Casinos out of sight, out of mind: Goa chief minister

June 6th, 2009 - 5:41 pm ICT by IANS  

Bharatiya Janata Party Panaji, June 6 (IANS) Goa Chief Minister Digambar Kamat Saturday said once the six offshore casino vessels were shifted out of the Mandovi river and away from sight, public protests over the issue would stop.
“Out of sight is out of mind. Right now people are protesting because they see the casinos in the Mandovi river. Once they (vessels) move away out of sight into the sea, I don’t think there will be any problem,” said Kamat, when peppered with questions from the media on the contentious offshore casino issue, during the second anniversary celebrations of his government.

The six offshore casinos have been the subject of a series of controversies, allegations of scams and protests, both from civil society and the opposition parties, who have opposed the Goa government’s decision to have an unlimited number of casinos dotting the waters around Goa.

Kamat instead maintained that the purpose of the offshore casinos was to further his “government for the aam aadmi (common man)” policy, which he said formed the fulcrum of his philosophy of governance.

“The casinos benefit the government, and hence benefits the aam aadmi. The money received from the casinos can go into the social sector. How else do you reimburse money for the social sector?” he said, adding that the state government was earning Rs.5 crore (Rs.50 million) annually from the casinos by way of licence fee and entertainment tax.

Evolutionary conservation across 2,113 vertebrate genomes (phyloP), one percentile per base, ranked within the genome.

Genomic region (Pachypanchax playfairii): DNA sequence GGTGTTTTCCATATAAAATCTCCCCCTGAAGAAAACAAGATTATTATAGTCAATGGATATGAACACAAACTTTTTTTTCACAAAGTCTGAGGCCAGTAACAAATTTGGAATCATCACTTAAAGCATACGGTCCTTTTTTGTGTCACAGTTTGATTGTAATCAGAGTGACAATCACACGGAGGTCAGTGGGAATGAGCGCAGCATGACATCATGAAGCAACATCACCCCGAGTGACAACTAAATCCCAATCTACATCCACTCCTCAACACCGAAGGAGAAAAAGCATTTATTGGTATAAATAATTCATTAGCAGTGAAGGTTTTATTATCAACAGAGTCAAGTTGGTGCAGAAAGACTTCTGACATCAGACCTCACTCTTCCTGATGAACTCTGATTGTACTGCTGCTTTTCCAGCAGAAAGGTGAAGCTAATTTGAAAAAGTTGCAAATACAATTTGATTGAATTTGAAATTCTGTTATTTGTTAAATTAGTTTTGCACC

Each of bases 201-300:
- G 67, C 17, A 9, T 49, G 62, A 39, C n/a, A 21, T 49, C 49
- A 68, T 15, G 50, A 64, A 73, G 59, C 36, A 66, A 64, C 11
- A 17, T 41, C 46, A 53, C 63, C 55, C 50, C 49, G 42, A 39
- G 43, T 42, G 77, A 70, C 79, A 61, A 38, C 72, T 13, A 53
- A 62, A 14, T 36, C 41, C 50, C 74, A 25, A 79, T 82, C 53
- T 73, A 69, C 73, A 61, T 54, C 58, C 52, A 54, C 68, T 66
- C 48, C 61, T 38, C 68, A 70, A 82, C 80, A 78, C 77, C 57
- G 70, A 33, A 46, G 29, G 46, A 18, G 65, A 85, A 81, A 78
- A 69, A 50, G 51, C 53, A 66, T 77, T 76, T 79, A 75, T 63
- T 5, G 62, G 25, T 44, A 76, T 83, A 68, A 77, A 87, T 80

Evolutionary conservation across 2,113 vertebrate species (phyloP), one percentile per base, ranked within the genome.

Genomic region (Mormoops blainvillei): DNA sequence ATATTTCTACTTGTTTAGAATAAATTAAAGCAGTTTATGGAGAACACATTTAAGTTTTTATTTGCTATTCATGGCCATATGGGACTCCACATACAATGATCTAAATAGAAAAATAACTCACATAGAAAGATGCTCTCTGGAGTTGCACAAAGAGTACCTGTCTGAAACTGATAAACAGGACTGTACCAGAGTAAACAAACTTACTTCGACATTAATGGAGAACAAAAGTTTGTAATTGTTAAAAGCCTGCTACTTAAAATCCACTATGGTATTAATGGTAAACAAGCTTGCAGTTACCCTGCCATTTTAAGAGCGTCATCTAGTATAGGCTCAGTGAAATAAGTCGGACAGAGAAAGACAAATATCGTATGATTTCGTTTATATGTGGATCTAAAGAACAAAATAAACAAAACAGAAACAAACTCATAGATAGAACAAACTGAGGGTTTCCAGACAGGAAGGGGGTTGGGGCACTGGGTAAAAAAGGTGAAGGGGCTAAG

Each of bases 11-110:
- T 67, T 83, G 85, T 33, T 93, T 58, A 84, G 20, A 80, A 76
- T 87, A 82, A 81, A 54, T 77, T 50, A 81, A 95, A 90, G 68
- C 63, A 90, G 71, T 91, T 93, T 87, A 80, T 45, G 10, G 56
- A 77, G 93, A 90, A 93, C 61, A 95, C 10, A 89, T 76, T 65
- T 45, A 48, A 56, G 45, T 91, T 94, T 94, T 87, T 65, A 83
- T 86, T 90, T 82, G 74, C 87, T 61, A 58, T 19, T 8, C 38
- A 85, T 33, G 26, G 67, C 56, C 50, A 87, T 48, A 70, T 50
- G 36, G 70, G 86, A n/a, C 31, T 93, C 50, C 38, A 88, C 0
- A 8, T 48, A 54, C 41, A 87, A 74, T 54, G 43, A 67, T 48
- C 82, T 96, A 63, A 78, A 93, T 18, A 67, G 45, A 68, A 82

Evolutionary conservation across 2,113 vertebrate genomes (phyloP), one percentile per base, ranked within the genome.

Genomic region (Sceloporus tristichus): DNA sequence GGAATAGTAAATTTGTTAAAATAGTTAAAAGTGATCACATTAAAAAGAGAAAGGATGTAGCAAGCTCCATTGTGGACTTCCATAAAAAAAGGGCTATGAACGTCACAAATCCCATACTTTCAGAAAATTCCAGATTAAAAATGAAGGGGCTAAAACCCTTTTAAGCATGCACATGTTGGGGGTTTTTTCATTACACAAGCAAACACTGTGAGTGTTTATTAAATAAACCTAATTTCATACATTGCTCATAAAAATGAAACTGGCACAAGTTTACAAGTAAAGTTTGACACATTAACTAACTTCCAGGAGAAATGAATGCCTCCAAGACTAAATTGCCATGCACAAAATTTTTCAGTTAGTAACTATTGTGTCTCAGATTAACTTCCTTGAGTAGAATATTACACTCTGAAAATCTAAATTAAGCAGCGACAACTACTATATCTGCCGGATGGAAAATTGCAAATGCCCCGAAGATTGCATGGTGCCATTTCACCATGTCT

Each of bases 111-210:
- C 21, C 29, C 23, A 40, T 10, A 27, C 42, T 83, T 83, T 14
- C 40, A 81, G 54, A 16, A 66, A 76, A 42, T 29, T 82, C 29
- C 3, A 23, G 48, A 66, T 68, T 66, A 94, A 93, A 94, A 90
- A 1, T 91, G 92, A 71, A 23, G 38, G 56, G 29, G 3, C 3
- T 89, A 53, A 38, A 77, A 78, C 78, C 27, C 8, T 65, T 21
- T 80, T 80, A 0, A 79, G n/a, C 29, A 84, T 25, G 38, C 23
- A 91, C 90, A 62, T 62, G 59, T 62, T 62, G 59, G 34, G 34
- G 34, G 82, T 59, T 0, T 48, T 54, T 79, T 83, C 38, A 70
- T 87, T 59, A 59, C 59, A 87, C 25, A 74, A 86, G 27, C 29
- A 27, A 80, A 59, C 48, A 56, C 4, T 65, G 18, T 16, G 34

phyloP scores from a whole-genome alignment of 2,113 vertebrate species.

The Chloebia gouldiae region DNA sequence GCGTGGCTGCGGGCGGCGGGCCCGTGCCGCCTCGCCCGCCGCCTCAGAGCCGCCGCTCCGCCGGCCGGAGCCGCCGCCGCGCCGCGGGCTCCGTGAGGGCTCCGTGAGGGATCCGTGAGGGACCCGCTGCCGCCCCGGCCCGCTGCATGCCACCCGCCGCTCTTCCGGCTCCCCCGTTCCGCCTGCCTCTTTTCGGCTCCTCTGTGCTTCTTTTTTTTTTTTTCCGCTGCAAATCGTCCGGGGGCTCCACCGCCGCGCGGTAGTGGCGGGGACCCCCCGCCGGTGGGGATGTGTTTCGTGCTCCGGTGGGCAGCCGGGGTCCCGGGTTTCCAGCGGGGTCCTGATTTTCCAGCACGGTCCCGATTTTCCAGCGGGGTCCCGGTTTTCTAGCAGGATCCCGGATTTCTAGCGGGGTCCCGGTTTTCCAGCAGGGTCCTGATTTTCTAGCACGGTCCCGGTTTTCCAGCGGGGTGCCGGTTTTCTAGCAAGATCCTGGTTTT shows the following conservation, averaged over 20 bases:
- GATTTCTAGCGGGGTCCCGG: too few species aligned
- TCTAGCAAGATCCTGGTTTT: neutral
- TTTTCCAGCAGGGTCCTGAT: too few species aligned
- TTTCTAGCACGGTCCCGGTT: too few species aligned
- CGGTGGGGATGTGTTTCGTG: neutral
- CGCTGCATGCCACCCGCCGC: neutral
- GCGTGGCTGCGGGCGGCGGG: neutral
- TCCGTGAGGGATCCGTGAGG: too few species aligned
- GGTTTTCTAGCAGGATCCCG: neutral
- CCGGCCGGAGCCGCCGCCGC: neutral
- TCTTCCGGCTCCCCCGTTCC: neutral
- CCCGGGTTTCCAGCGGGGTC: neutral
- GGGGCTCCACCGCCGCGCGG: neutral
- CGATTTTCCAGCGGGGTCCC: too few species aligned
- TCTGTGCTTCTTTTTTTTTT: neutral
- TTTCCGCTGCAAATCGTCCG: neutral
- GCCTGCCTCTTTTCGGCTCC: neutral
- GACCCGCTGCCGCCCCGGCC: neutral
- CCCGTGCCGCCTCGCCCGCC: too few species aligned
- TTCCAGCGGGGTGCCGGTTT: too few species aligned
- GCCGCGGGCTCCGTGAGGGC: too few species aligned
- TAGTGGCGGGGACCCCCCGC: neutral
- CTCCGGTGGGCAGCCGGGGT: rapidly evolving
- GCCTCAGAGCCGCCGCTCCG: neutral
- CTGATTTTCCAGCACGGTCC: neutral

The opposition Bharatiya Janata Party (BJP) however, took strong objection to the chief minister’s approach. “It only speaks about how casual the chief minister is in his approach. He is only pulling wool over the people’s eyes. Administration has never been a serious matter in the Digambar Kamat regime,” BJP state spokesperson Govind Parvatkar told IANS.

“The comment ‘out of sight is out of mind’ only goes to show that Kamat is only bothered about his chair. He is simply not bothered about the ill effects of casinos, which will ruin Goan society,” Parvatkar said.

Leader of opposition Manohar Parrikar has already accused Home Minister Ravi Naik of receiving heavy kickbacks for granting casino licences. He has also accused officials from the chief minister’s office and the ex chief secretary J.P. Singh of pressurising the Goa customs commissioner Chandrahas Mathur into releasing a casino vessel, which was being probed for duty evasion.

Civil society groups like the Aam Aadmi Aurat against gambling (AAAG) and the Baliancho Saad have also been carrying out a series of protests against offshore casinos and the ills which accompany state-endorsed gambling.

“Introducing organised gambling to fund the social sector is not a valid argument,” AAAG convenor Sabina Martins said. President of the Travel and Tourism Association of Goa (TTAG) Ralph Fernandes has already expressed apprehension about Goa being now branded as a gambling destination, as against a family tourist destination which the coastal state has been promoted as over the years.

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